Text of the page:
Investors in Cats

Welsh Icons-Lakes & Reservoirs
Llangorse Lake

Welsh Icons
About Wales

and all things Welsh

Llangorse Lake




Langorse Lake (5155'51.46"N, 315'45.92"W) is the largest natural lake in south Wales, and is situated within in the Brecon Beacons national park, near to the town of Brecon and the village of Llangors. The lake is famous for it's fishing (particularly pike), watersports, the afanc (nick-named 'Gorsey') and the only example of a crannog in Wales and England. Llangorse lake is also one of the most mentioned sites in Welsh folklore.

Due to Langorse Lake's long history of human activity it has been known by several different names during its history both in English and Welsh, other names include the lake's Welsh name, llyn Syfaddan, and Brycheiniog Mere.

Llangorse Lake is a eutrophic glacial lake with a 5 miles circumference covering an area of 327 acres 153 hectares. The lake is 1 mile long and 154 m above sea level.

Natural history
The Lake is a Sight of special scientific interest and has long been regarded as a place where fish and birds are found in unusually high numbers. Gerald of Wales (Giraldus Cambrensis) mentioned the abundace of waterfoul in his travelogue, 'The Description of Wales in the 12th century AD. The largest pike caught by rod in the UK was caught in Llangorse Lake in 1846 by O.Owen and weighed 68lbs3 and the carcass of a pike of unknown weight, but comparable size to O.Owen's catch was discovered by Mike Tunnicliffe on the shores of the lake in 2004

Gorsey, the Afanc of Llangorse Lake
The earliest known surviving litary reference to the afanc or lake monster of Llangorse is in a poem by the 15th century Welsh poet Lewys Glyn Cothi:

    Yr avanc er ei ovyn
    Wyv yn llech ar vin y llyn;
    O dn Llyn Syfaddon vo
    Ni thynwyd ban aeth yno:
    Nim ty'n mn nag ychain gwaith,
    Oddiyma heddyw ymaith.

    The afanc am I, who, sought for, bides
    In hiding on the edge of the lake;
    Out of the waters of Syfaddon Mere
    Was be not drawn, once he got there.
    So with me: nor wain nor oxen wont to toil
    Me to-day will draw from here forth.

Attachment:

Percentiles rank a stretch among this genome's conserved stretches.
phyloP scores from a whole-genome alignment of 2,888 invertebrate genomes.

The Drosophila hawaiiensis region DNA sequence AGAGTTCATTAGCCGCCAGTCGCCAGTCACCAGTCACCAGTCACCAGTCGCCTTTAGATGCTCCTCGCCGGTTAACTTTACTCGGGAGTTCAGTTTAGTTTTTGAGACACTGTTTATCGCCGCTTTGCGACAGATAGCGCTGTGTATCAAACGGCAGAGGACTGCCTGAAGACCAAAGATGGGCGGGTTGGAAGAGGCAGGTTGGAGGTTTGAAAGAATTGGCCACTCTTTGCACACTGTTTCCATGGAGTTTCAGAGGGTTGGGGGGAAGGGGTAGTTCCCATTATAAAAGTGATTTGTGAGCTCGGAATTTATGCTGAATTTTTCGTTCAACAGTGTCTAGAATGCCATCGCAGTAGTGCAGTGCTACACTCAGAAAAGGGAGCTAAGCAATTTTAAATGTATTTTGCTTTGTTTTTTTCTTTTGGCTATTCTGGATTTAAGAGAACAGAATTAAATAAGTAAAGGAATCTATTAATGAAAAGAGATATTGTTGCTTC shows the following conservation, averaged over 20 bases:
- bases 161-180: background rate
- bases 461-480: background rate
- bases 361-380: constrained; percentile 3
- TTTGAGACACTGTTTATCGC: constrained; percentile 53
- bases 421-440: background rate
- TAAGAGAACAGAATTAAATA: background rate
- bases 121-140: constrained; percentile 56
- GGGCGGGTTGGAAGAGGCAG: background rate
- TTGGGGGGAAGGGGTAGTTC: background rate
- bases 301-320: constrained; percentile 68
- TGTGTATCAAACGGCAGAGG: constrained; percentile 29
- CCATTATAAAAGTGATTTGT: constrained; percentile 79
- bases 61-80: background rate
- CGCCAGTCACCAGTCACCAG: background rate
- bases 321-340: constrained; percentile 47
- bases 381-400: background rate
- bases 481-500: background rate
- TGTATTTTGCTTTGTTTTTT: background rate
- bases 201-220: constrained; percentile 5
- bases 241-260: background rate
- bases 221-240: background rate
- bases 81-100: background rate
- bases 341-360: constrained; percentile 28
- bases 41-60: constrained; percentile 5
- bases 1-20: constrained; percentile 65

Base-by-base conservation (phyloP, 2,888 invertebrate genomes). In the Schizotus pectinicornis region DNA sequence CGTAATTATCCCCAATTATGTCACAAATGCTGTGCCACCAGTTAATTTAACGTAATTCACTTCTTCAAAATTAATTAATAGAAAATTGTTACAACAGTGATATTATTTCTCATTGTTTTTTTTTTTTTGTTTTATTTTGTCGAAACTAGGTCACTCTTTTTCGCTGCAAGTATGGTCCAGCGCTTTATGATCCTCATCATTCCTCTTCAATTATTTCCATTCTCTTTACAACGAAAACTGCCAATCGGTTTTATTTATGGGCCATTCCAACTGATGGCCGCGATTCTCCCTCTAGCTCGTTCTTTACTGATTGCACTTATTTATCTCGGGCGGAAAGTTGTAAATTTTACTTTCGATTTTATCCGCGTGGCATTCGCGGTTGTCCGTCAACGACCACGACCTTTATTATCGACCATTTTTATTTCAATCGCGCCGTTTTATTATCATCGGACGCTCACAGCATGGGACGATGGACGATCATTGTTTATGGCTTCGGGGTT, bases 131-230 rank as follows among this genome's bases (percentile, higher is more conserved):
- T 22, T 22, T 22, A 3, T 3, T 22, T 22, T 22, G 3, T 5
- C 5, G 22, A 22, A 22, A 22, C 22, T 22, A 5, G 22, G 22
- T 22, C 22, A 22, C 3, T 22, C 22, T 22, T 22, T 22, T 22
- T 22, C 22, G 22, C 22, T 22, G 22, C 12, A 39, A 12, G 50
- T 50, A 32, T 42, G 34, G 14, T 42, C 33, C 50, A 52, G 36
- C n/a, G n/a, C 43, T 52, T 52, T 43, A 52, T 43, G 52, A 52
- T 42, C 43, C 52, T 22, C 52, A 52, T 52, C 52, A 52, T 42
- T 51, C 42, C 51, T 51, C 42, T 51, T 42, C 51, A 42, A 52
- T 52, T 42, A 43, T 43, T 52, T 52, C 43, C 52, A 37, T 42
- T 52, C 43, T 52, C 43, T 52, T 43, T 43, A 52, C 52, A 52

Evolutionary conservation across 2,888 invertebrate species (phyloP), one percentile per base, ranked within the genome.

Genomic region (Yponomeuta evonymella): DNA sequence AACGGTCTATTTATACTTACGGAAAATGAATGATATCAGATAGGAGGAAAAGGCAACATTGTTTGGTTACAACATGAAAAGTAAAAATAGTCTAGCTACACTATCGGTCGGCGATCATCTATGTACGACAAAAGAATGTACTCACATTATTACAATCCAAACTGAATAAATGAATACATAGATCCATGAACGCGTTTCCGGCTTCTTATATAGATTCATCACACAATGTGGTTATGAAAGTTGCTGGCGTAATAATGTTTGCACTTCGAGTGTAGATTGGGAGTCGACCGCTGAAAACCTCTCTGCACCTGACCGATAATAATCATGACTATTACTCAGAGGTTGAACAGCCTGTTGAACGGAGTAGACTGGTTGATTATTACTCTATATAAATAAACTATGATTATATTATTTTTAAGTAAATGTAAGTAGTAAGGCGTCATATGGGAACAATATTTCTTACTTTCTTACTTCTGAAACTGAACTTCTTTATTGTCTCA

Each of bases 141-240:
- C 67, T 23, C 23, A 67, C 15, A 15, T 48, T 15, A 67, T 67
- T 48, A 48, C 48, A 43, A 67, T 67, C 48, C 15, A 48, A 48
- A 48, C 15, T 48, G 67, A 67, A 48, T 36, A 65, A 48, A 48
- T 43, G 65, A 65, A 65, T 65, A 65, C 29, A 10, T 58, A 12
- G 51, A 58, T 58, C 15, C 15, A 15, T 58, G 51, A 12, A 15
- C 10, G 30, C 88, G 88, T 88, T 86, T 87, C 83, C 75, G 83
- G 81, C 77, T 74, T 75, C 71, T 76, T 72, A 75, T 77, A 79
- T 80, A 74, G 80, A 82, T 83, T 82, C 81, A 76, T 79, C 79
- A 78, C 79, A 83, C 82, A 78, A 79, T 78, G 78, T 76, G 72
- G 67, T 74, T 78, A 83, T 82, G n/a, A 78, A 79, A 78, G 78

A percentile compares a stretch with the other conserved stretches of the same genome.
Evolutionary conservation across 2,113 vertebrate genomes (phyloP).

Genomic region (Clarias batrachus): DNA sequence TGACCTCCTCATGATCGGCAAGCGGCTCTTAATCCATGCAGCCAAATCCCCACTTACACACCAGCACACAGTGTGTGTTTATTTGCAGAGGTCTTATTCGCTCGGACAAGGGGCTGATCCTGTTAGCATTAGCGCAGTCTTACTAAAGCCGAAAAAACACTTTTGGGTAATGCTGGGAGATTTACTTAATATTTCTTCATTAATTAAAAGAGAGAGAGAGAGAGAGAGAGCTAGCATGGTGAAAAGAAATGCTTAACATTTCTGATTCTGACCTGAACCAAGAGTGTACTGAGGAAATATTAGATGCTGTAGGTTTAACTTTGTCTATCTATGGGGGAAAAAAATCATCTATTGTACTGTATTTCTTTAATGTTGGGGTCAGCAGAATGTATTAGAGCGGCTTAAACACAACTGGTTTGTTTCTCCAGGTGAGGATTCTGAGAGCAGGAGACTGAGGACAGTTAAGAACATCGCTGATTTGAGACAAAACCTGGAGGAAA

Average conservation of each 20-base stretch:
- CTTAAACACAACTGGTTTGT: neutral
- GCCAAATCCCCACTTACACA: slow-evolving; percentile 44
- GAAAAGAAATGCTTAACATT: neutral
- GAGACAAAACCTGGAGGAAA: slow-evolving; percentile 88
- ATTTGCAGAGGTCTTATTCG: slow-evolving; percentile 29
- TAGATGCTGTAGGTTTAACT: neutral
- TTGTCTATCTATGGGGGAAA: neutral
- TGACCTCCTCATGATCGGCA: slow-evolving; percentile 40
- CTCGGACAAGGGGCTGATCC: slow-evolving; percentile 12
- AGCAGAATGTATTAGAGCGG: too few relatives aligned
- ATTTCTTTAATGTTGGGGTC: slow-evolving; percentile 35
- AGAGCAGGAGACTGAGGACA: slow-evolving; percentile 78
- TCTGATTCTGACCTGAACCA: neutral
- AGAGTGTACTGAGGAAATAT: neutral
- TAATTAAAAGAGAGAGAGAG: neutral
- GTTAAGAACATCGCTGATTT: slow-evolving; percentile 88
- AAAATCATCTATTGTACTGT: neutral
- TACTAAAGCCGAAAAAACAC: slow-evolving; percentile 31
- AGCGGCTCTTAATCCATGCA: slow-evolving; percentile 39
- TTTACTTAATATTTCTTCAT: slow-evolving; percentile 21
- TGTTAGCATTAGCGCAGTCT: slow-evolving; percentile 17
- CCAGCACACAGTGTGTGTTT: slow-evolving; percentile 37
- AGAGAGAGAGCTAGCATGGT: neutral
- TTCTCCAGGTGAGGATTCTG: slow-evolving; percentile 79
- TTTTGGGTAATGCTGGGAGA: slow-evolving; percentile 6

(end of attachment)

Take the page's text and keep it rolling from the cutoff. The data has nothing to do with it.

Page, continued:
The Afanc would have been well known in local folklore at the time of the composition of the poem and is still sighted to this day.

Oll Lewis, an Ecologist and Cryptozoologist in the Centre for Fortean Zoology has been studying the Afanc of Llangorse Lake for several years has proposed the hypothesis that the Afanc may be sightings of the abnormally large Pike of the lake.


Comment Script
Post this page to: Yahoo! MyWeb Digg reddit Furl Blinklist Spurl


E-mail (Will not appear online)
;-) :-) :-D :-( :-o >-( B-) :oops: :-[] :-P
[Home] [Food & Drink] [Symbols] [Sport] [Products] [Places] [Buildings] [Artists] [Entertainers] [Events] [Famous Welsh] [Journalists] [Musicians] [Politicians] [Songs] [Writers] [Welsh Info] [About Us] [Vox Pop] [Contact Us] [Forums] [Our Sponsors] [Welsh Produce]

All copyrights acknowledged with thanks to Wikipedia. Another site by 3Cat Design 2006-2008
Whilst we try to give accurate information, we accept no liability for loss or incorrect information listed on this site or from material embedded on this site from external sources such as YouTube.
If you do spot a mistake, please let us know.
Email: [email protected]


This Space
could be YOURS
From Just 30
a Year

Click Here to
Find Out More

Help us to keep
this Site up and running



Bold Red
Internal Link
External Link

 Admission Charges
 B&Bs/Guest Houses Campsites/Caravans
 Credit Cards
 Disabled Facilities
 Farmers Markets
 Historic Houses
 Opening Hours
 Telephone No.
 Tourist Information
 Web Address
 Welsh Produce
 Youth Hostels
llustration(s) or photograph(s) viewable Illustration(s) or

This Month

August 8th

Terry Nation (script writer) born 1930 in Cardiff

August 11th

Nerys Hughes (actress) born 1941 in Rhyl

August 15th

T E Lawrence born 1888, Caernarfonshire

August 17th

John Humphrys,  born 1943, Cardiff